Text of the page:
Procol Harum made their concert debut in London opening for Jimi Hendrix at the Saville Theatre on June 4, 1967. Four days later, "A Whiter Shade of Pale" reached the top of the British charts for a six-week run in the top spot, making them only the sixth recording act in the history of British popular music to reach the number one spot on their first release. The following month, the record reached number five on the American charts, with sales in the United States rising to over a million copies (and six million worldwide). As the record peaked in the United States, Royer and Harrison were sacked and replaced by Brooker's former Paramounts bandmates Robin Trower on guitar and B.J. Wilson on drums.
The "real" Procol Harum was now in place, and a second single, "Homburg," was released in October 1967 on EMI's Regal Zonophone label, peaking at number six on the British charts, while it made it to 34 in America. The group's debut album, Procol Harum, reached number 47 in America during October 1967, thanks to the inclusion of "A Whiter Shade of Pale," but a British version of the LP, without the hit, failed to attract significant sales. On March 26, 1968, "A Whiter Shade of Pale" won the International Song of the Year award at the 13th Annual Ivor Novello Awards. The group's next single, "Quite Rightly So," however, only reached the number 50 spot in England. A new American contract for the group was secured with A&M Records, and by November, a second album, Shine on Brightly, was in stores. It rose to number 24 in America but failed to chart in England. The next month, they were playing the Miami Pop Festival in front of 100,000 people on a bill that included Chuck Berry, Canned Heat, Fleetwood Mac, and the Turtles.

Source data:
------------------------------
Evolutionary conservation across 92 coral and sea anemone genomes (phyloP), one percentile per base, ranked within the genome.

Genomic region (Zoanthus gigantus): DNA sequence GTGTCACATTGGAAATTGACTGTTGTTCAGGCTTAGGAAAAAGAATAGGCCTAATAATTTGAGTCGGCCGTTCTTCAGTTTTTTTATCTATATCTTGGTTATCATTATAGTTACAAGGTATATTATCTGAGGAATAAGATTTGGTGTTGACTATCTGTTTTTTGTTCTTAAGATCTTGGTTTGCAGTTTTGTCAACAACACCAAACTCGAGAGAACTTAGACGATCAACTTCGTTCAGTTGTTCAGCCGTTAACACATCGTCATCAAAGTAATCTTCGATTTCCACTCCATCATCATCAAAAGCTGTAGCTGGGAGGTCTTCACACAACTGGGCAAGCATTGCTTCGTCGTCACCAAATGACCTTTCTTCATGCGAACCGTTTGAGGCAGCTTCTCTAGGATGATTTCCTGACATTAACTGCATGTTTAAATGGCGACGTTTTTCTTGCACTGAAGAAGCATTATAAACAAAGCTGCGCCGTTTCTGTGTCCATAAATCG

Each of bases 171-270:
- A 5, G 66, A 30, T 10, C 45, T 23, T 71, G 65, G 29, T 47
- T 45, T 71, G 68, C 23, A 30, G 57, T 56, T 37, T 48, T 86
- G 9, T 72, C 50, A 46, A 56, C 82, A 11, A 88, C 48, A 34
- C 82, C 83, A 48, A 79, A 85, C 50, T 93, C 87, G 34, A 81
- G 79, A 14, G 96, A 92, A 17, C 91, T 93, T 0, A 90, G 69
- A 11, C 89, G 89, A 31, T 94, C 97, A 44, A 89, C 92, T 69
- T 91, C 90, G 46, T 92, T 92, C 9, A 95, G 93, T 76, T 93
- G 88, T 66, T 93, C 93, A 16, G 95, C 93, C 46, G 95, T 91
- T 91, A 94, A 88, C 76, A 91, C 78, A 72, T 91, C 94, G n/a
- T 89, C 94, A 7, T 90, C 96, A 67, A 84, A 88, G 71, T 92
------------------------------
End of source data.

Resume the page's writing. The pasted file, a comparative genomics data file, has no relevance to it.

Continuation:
In March 1969, David Knights and Matthew Fisher exited the lineup shortly after finishing work on the album A Salty Dog. Knights' departure opened the way for Paramounts bassist Chris Copping to join Procol Harum, playing bass and organ. Another American tour followed the next month, and in June 1969 A Salty Dog was issued. Combining high-energy blues and classical influences, it returned the band to the U.S. charts at number 32, while the title song ascended the British charts to number 44. The album subsequently reached number 27 in England, the group's first long-player to chart in their own country. It was a year before their next album, Home, was released in June 1970, ascending to the American number 34 and the British 49 spots. This marked the end of the group's contract with Regal Zonophone, and upon the release of Broken Barricades in July 1971, they were on Chrysalis in England. It reached number 32 in America and 41 in England, and also marked the departure of Robin Trower, who organized his own group that had great success in America throughout the '70s.
Trower's replacement, Dave Ball, joined the same month, and the lineup expanded with the addition of Alan Cartwright on bass, freeing Chris Copping to concentrate full-time on the organ. This version of the band performed on November 18, 1971, in a concert with the Edmonton Symphony Orchestra and the DaCamera Singers in Edmonton, Alberta, Canada. The concert was released as an official live album in 1972, and proved to be the group's most successful LP release, peaking at number five and drawing in thousands of new fans. A single lifted from the live record, "Conquistador," shot to number 16 in America and 22 in England that summer.